The Executive Board of the International Monetary Fund (IMF) concluded the Article IV consultation1 with India on February 13, 2015.
India’s near-term growth outlook has improved, and the balance of risks is now more favorable, helped by increased political certainty, several positive policy actions, improved business confidence, and reduced external vulnerabilities. In response to the balance of payments pressures during the post-May 22, 2013 taper tantrum period, and against the background of still-limited policy space, the Indian authorities have maintained pro-cyclical fiscal and monetary policy stances. Consequently, India’s vulnerabilities have receded more than those of most emerging markets and sentiment has been revived, with growth rebounding to 5.5 percent in the first half of fiscal year (FY) 2014/15 (ending in March), and the recovery strengthening gradually. Furthermore, CPI inflation has declined from 9.5 percent in FY 2013/14 to 5 percent in December 2014, reflecting economic slack, a tight monetary stance, lower global commodity prices, government efforts to contain food inflation, and favorable base effects. Robust capital inflows in conjunction with the sharp current account deficit correction (largely due to the contraction in gold imports) have provided for an increase in international reserves of about $30 billion over the last year, reaching US$320 billion (representing about 6½ months of import coverage) at end-December 2014.
Growth is projected at 5.6 percent for FY 2014/15, picking up to 6.3 percent in FY 2015/16 (at factor cost), as a result of the revival in industrial and investment activity. However, weaknesses in India’s corporate and bank balance sheets will weigh on credit growth, and fiscal restraint and a tight monetary stance will act as headwinds in the near term, offsetting the positive growth impact of the improved commodity terms of trade. CPI inflation is projected to move up to about 6¼ percent by March 2015 and hover slightly above 6 percent over the course of FY 2015/16, as growth picks up, slack dissipates, and favorable base effects unwind. The current account deficit is expected to remain contained at around 1¾ percent of GDP in FY 2015/16, helped by significantly lower oil import prices, shrinking gold imports, and rebounding exports.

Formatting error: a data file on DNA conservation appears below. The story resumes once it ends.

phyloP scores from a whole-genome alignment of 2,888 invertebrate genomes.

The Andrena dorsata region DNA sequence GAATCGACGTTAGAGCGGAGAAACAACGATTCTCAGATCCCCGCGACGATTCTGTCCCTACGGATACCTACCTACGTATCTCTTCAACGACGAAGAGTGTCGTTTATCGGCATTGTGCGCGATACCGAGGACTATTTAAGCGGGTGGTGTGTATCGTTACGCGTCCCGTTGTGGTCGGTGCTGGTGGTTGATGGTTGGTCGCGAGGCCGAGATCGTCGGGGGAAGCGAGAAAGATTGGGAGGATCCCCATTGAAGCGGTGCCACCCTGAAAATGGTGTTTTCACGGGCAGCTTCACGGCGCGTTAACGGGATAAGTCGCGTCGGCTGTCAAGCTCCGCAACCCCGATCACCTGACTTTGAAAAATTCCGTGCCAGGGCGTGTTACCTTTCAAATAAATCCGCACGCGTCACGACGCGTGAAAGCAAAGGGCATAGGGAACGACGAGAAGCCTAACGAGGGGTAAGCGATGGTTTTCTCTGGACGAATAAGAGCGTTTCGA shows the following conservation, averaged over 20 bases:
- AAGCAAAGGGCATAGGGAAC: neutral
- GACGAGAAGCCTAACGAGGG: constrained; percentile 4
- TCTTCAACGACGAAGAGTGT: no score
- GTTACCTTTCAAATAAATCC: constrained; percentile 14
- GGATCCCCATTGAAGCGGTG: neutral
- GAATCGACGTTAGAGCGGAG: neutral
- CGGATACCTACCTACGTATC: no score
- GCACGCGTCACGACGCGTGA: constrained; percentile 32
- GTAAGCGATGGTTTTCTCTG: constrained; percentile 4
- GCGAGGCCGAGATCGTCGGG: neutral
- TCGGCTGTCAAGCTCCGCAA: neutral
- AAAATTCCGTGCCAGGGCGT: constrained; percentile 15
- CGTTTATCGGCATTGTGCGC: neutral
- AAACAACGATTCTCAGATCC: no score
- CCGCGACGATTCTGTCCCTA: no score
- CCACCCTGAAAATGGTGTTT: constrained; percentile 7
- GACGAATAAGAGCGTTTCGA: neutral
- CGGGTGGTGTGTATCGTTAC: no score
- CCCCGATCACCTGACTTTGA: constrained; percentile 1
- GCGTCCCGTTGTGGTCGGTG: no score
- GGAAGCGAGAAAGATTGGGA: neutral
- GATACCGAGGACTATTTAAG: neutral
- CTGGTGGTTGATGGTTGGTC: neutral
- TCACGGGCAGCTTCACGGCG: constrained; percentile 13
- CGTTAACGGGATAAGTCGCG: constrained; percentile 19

Despite the reduction in India’s external imbalances and strengthening of buffers, the spillover impact from global financial market volatility to India could be very disruptive, including from any unexpected developments in the course of U.S. monetary policy normalization, particularly against the backdrop of recent large capital inflows. External risks also emanate from a prolonged period of weak global growth, which could dampen Indian exports. Domestic risks include a supply-driven spike in inflation, further deterioration in bank asset quality and continued stress in corporate financial positions, as well as slower-than-expected progress in addressing supply-side bottlenecks, which could weigh on growth and stoke inflation. On the upside, expedited structural reforms and faster implementation of cleared investment projects could lead to stronger growth, as would sustained low global energy prices.
Under Article IV of the IMF’s Articles of Agreement, the IMF holds bilateral discussions with members, usually every year. A staff team visits the country, collects economic and financial information, and discusses with officials the country’s economic developments and policies. On return to headquarters, the staff prepares a report, which forms the basis for discussion by the Executive Board.
At the conclusion of the discussion, the Managing Director, as Chairman of the Board, summarizes the views of Executive Directors, and this summary is transmitted to the country’s authorities. An explanation of any qualifiers used in summings up can be found here: http://www.imf.org/external/np/sec/misc/qualifiers.htm.